By Neil Harvey
Picture a young woman from Michigan, college-aged, on the cusp of 20. Her name is Madeline Smith, and she’s ordinary in almost every way, except that she has no home.
But while it’s estimated that just over a half million people in the United States are unhoused, Smith can’t actually be counted among them. She is, in fact, a symbol, a hypothetical figure devised by a group of interior design majors who are using their skills to create dwellings for those who have no place to live.
For students in Radford University’s Design 205 class, homelessness is their semester-long theme.
Earlier this year, they were split into four groups of four and assigned to fabricate inexpensive shelters that could be assembled and used by someone who is unhoused.
“Your shelter must be habitable, portable, resistant to moisture and cold, provide light and ventilation to the interior and be aesthetically pleasing,” the rules explained. “Understanding a homeless person’s point of view and lifestyle will be your challenge this semester. These individuals are in a crisis situation.”
The first step they took to that end was to humanize the shelters’ virtual recipients, and that’s how Madeline Smith came about.
“We had to create the personal profile of the individual and how they would use the shelter, and how it would suit their personality and their needs,” said Lora Ellen Robinson, a sophomore from Hillsville, Virginia, who’s majoring in interior design while minoring in biology and entrepreneurship.
Robinson’s group also included Hannah Ferris, Raella Papes and Grace Sale.
They picked Michigan as Smith’s home state and conceived their design with an eye toward that specific climate. They also based Smith’s physical description on state averages – she would stand about 5 feet 7 inches, statistics determined – and they sized their structure accordingly.
Robinson said the professor, Joan Dickinson, Ph.D., “wanted us to spend the least amount of money that we could and really use resources that we had, rather than going out and buying them, as if we were in their position. We went to Goodwill and thrifted a lot of it.”
A found window frame was repurposed as their shelter’s doorway. Part of a shower curtain formed a window. They managed to scrounge some scrap wood. The only piece of the puzzle they actually had to purchase was an inexpensive tarp they got at Walmart.
The construction of their shelter – which measured approximately 3 feet in width and 6 feet in both length and height – took roughly four days and marked the group’s biggest challenge.
“We’re designers. None of us had ever built anything before. So that was hard, trying to figure out how to put it together and how to actually build it to make our design come to life,” Robinson said.
Their plans for the interior were somewhat personal: As their profile figure was a woman their age, they were essentially making the shelter they would want, were they to find themselves in her circumstances, and they outfitted it with pastel walls, a hanging plant and a fluffy blanket.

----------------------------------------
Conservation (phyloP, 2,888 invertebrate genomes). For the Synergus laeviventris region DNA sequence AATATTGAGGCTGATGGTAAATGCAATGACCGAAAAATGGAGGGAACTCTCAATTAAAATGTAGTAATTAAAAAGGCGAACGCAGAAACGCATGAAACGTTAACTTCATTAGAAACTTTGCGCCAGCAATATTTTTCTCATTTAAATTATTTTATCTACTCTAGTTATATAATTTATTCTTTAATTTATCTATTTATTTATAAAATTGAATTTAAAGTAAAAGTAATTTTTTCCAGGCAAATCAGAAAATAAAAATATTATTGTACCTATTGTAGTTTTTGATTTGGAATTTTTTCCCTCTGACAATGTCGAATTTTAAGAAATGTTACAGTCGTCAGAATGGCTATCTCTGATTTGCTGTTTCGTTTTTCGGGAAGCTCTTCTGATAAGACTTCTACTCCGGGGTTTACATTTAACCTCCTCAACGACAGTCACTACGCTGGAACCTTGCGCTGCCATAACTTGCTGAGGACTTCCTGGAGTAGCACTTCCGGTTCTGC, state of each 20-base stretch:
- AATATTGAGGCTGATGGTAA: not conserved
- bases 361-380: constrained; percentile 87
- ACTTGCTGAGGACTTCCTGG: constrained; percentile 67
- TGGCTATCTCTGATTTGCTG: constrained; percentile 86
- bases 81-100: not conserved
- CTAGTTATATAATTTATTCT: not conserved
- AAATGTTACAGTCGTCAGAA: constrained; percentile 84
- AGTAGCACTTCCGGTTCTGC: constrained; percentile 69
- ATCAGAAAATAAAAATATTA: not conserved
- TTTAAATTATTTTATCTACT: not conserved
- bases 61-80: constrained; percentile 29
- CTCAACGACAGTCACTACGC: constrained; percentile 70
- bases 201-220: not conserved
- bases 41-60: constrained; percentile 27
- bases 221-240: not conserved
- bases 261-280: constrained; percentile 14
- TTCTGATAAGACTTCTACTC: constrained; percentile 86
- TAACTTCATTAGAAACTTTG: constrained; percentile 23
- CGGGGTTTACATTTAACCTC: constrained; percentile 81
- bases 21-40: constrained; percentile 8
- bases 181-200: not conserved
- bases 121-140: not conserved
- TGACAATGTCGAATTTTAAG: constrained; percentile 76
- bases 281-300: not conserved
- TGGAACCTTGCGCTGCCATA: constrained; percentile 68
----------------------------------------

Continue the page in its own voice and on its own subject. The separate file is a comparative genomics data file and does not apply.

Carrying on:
When they had to define the concept for their shelter, Robinson said, “Ours was ‘a warm hug,’ because a hug makes you feel comforted and protected.”
The three other groups in the class built their shelters for different imaginary occupants and to accommodate different climates – one was designed for Hawaii, two others for Washington state. They, too, utilized tarps and wooden frames but also incorporated foam rubber, PVC pipes and even particle board cubbyholes.
During the four weeks they spent working on the project, students were also asked to read journalist Barbara Ehrenreich’s 2001 book “Nickel and Dimed,” about some of the issues low-income workers face, particularly the hidden costs of establishing and keeping a residence. They also watched a Netflix miniseries, “The Maid,” based on a memoir by Stephanie Land, which dramatizes the obstacles Land once faced trying to live paycheck to paycheck.
Once the shelter projects were complete, in February, the students assembled them outside Hurlburt Student Center and used their work to attract donations from passersby. Over the course of about two hours, the four teams raised more than $500 for To Our House, a New River Community Action program that helps homeless adults find housing during winter.
Three of the shelters were on display on different floors of McConnell Library in early March. The one Robinson’s team created is hosted in Stuart Hall.
With those projects now behind them, the Design 205 students are moving on to individually create plans on an even larger scale – a permanent two-story group shelter measuring 2,000 square feet on the first floor and 1,000 square feet on the second.
“We’re information gathering, creating a process packet like we did for the last one,” Robinson said. “Then, we’re going to actually create a model of the prototype building itself. It’s going to take the rest of the semester.”